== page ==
This sister drama wrapped up in a paranormal romance novel is a violent delight. The political conflict is rich and complicated. However, this book has a ton of characters that bog it down when it could use some breath.
Gemma does not want to be called a princess. She is a war monk, and that is all. But she has become the right hand woman of her sister, the blacksmith queen, Queen Keely. Keely and Gemma have not always gotten along, but their other sister, Beatrix, has become an evil queen that must be stopped. With the help of their centaur companions, the sisters will fight to stop rogue Prince Cyrus, who has gone on a religious extermination spree.
I did not know what I was getting myself into when I won this book. I ordered the preceding novel the second I found out it was a sequel. I also did not know that it was a paranormal romance series.
The main love interests are centaurs.
To be honest, I thought that would be a problem but it wasn’t. I eventually got used to it. However, Quinn, Gemma’s love interest, is so much more interesting when he is not talking about Gemma. They have a bit of a good banter going on (and he is much more interesting than his brother from the first book). But spoiler, they have insta-love once they get intimate. It ruined all the tension built up for me. The whole relationship they had was “you hate me but we help each other for Keely” turned into “we are in love” in a second. The romance here also felt more like a subplot than a main plot. And the main plot was much more interesting.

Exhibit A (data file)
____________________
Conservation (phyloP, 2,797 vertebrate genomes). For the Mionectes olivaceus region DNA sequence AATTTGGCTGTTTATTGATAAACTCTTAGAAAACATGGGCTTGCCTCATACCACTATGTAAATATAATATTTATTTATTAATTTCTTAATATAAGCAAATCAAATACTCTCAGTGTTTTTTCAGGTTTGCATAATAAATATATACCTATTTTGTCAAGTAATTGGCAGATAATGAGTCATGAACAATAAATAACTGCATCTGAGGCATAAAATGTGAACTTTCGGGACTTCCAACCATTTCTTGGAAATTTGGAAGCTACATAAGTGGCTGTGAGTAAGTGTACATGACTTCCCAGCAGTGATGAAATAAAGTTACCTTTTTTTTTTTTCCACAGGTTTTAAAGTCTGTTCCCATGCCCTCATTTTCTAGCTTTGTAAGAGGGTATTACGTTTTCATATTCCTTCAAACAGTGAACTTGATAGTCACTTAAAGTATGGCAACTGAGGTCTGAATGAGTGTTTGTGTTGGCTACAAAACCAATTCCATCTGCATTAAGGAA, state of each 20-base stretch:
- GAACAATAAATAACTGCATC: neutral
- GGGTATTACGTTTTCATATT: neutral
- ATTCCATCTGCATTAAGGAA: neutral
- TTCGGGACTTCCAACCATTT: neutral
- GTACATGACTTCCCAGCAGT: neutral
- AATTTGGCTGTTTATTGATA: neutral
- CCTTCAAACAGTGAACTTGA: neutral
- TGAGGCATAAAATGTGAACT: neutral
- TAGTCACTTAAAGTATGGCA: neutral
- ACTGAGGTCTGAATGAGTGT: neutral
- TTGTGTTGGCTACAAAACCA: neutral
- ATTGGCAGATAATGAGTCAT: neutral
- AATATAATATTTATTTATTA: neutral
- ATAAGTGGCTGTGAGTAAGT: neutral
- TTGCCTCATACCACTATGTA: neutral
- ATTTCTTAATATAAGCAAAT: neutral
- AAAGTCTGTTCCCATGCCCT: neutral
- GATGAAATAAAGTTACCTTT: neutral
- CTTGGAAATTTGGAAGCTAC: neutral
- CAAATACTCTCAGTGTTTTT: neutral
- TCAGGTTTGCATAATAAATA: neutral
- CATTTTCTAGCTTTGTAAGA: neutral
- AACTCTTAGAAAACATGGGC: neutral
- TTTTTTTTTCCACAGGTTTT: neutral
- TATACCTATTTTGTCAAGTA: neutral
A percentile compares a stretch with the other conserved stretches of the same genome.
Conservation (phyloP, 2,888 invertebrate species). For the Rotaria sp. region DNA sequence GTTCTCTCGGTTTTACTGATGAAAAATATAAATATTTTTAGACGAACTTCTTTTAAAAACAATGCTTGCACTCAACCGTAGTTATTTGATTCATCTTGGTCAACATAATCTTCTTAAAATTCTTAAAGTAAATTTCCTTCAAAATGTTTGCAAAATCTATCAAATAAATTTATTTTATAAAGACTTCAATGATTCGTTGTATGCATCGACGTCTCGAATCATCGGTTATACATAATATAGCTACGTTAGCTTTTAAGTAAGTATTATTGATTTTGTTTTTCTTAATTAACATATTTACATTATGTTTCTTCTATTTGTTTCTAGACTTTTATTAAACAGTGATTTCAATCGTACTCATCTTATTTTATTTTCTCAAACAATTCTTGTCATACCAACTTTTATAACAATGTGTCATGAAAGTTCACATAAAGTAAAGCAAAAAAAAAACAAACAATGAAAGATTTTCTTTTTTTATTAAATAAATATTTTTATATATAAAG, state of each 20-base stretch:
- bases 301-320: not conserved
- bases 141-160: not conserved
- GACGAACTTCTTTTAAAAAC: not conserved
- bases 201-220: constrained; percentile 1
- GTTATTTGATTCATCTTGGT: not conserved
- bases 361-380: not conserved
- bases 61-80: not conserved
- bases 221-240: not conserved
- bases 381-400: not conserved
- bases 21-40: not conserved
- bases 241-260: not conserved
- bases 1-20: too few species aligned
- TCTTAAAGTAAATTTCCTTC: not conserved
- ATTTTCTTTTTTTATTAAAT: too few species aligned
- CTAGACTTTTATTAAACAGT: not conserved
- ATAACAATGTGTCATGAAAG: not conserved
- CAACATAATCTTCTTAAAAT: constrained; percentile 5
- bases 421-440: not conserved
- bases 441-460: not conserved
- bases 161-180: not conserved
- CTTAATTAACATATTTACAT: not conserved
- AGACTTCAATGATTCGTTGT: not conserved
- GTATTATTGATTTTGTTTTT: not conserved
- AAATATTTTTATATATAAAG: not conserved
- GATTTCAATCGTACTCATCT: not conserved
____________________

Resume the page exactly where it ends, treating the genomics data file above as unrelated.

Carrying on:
The main plot is the sisters trying to fight multiple competing rulers and figuring out who is trying to oust religious sects. It is full of intrigue, mystery, and conflict. The characters have a lot to figure out to help bring Keely to power.
The real strengths of this novel are the female characters. Keely and Gemma are great, but there is also their cousin Keran, who is the worst in the best way, their sister Ainsley, who is ignored but a force to be reckoned with, and even Laila, the only truly interesting centaur. The dynamics between the women, and even with the antagonist, Beatrix, create the compelling plot of the story. I am more concerned about how Gemma is going to deal with the destruction of her monastery and how Keely will deal with her role as queen, than who will end up with who. Keely and Gemma have to lead two separate groups and complete two goals, and the groups are full of characters. I started to get confused with the different religious people in Gemma’s group, but I knew that they represented all the religions that Cyrus was trying to eliminate.
Overall, I enjoyed this book. It was a fun escape and a good romp. I would recommend it less to romance fans and more to female led fantasy fans, as it really leans into the fantastical and political. I hope that G. A. Aiken writes a third book (hopefully starring Ainsley) because I need to see the Smythe sisters take down Beatrix!